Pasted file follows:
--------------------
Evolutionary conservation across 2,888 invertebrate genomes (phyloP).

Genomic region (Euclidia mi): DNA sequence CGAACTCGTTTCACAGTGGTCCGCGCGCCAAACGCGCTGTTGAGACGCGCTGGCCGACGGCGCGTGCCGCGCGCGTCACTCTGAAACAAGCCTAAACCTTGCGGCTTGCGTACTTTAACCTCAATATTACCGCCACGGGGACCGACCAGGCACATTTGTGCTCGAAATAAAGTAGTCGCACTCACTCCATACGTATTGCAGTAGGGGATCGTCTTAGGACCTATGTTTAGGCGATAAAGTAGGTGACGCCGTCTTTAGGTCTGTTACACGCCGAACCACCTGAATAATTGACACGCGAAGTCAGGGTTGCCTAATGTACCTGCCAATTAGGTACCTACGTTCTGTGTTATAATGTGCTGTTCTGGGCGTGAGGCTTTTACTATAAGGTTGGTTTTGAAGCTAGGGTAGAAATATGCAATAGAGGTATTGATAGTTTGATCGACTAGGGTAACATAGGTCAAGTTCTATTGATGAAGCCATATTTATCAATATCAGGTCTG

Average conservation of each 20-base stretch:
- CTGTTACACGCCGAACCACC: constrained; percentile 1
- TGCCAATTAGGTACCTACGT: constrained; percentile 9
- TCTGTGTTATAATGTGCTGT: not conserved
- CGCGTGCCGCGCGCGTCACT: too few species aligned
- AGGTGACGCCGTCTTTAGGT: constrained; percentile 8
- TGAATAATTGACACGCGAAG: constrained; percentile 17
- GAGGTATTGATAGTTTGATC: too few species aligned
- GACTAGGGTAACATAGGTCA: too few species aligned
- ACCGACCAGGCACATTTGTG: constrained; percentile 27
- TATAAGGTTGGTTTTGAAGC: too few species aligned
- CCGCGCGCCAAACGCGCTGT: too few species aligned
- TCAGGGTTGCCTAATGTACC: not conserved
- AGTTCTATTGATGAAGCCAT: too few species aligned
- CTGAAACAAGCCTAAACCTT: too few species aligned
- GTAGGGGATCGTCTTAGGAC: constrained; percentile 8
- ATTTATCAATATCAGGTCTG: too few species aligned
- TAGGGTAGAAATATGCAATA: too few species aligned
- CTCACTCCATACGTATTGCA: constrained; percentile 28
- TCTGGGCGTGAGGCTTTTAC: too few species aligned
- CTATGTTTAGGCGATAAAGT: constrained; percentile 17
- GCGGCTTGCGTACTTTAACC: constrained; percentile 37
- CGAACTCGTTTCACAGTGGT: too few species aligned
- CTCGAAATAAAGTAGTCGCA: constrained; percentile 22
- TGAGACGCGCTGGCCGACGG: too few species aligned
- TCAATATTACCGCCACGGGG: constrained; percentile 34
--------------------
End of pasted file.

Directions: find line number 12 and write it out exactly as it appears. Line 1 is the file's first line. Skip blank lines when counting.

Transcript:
- ACCGACCAGGCACATTTGTG: constrained; percentile 27